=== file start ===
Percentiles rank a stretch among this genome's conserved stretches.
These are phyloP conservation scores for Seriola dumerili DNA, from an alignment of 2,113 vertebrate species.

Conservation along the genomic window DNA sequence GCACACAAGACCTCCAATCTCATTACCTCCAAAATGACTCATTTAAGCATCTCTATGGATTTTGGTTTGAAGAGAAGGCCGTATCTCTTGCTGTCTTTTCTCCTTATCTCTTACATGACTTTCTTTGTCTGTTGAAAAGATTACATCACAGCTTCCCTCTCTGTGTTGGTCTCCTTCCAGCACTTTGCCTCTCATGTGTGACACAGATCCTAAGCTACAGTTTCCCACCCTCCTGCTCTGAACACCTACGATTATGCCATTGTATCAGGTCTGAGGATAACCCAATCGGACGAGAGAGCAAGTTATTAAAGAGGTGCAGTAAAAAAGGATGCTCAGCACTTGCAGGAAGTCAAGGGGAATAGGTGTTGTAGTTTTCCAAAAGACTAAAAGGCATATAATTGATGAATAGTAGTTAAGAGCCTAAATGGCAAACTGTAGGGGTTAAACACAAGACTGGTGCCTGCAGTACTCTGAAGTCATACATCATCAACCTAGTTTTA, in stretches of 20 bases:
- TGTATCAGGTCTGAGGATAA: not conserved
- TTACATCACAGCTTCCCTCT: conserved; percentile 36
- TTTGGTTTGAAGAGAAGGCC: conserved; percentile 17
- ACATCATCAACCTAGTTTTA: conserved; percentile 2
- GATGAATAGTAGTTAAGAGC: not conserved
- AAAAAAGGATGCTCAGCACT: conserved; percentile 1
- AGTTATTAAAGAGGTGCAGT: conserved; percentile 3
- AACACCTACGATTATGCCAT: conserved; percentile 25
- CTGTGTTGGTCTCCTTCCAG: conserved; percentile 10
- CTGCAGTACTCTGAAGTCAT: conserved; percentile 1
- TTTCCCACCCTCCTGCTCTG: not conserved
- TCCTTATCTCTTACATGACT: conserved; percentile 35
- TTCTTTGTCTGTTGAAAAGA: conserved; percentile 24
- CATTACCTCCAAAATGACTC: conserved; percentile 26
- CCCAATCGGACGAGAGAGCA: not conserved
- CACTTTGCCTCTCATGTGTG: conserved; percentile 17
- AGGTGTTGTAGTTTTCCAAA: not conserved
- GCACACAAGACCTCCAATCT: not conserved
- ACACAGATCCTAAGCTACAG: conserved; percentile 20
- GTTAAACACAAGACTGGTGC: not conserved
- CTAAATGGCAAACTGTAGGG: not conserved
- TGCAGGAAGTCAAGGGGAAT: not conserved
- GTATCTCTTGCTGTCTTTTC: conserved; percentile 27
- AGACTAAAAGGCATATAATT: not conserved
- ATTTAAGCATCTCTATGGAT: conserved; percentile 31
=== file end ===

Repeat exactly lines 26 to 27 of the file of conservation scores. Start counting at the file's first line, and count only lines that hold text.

- GTATCTCTTGCTGTCTTTTC: conserved; percentile 27
- AGACTAAAAGGCATATAATT: not conserved